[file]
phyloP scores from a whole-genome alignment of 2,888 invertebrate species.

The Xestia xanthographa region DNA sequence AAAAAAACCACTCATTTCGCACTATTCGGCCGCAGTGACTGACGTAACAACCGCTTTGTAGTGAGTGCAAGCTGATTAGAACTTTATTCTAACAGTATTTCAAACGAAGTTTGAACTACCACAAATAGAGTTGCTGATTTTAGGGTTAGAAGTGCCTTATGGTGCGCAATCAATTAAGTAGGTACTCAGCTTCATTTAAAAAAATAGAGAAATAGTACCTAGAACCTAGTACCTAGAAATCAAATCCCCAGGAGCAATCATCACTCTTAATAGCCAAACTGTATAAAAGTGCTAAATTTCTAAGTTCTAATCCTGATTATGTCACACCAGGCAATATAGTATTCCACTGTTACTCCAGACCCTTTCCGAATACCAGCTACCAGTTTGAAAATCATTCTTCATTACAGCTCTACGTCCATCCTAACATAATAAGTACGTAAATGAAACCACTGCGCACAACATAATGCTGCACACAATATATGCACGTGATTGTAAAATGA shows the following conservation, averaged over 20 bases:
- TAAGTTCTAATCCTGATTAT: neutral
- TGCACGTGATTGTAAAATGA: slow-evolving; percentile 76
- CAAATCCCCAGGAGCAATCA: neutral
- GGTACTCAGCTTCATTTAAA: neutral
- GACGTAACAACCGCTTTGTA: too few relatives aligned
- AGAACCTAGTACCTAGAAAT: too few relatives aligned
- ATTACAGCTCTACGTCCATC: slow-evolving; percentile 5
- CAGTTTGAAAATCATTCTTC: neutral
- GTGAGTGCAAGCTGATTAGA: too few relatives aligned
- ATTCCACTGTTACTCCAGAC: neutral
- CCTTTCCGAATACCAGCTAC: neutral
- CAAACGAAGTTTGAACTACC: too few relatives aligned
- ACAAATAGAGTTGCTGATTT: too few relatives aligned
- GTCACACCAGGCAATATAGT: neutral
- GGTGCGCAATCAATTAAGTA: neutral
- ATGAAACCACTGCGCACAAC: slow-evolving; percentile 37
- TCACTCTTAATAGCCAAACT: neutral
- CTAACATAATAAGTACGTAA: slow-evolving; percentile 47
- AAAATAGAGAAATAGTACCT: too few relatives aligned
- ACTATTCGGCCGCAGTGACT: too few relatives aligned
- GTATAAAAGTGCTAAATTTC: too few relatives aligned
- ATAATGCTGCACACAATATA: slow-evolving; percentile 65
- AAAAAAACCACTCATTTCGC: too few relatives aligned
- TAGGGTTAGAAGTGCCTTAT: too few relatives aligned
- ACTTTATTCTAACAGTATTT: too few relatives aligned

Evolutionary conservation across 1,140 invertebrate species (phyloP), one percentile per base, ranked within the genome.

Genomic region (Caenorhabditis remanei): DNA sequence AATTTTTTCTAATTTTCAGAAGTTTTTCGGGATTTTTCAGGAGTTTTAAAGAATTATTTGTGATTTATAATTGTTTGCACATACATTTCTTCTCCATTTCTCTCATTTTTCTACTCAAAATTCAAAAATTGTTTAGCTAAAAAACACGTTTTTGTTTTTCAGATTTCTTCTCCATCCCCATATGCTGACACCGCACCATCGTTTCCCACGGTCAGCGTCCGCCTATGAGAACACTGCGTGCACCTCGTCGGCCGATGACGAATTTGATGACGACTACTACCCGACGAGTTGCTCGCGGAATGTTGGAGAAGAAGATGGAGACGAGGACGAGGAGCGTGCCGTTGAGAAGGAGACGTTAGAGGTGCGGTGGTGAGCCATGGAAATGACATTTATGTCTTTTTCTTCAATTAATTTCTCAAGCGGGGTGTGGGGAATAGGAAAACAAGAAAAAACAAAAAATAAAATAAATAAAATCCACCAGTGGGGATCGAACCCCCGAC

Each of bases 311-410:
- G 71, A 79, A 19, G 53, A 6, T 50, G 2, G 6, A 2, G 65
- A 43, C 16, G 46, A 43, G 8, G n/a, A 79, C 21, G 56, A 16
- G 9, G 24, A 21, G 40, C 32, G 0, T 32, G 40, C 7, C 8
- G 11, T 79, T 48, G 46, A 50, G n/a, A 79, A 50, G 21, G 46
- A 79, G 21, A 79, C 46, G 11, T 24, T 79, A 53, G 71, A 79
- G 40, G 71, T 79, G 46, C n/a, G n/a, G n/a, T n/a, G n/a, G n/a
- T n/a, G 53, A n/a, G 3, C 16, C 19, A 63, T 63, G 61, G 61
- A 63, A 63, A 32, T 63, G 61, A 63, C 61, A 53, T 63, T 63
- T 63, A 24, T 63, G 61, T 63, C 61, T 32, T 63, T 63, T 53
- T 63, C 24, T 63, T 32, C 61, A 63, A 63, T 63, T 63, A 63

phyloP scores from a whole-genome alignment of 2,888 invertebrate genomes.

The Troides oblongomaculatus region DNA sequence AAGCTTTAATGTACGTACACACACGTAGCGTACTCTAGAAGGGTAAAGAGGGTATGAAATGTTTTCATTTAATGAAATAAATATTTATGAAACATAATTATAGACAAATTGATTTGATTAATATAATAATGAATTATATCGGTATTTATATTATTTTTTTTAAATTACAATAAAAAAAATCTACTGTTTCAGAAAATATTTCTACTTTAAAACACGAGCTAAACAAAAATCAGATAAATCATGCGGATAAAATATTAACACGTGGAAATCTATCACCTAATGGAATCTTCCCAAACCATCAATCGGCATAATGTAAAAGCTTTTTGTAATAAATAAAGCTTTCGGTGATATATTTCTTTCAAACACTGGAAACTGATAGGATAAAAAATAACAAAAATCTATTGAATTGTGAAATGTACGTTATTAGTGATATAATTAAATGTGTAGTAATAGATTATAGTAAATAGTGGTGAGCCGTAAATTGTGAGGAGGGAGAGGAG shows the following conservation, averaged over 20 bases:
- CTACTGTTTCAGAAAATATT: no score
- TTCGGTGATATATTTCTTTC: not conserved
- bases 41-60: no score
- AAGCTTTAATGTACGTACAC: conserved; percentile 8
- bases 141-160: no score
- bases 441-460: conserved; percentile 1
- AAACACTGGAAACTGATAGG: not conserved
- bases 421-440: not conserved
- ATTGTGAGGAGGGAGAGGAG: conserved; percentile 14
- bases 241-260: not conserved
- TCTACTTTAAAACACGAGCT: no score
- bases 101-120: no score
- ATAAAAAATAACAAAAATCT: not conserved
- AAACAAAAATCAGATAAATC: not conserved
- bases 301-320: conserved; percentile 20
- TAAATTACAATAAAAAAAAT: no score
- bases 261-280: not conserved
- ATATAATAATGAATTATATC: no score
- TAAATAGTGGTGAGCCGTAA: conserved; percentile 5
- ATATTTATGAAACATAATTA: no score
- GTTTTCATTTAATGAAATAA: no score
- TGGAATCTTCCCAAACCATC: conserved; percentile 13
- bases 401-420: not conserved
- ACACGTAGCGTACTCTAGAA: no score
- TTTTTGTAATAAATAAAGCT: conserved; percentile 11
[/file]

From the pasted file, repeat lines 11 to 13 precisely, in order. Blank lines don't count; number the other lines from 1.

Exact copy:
- GTGAGTGCAAGCTGATTAGA: too few relatives aligned
- ATTCCACTGTTACTCCAGAC: neutral
- CCTTTCCGAATACCAGCTAC: neutral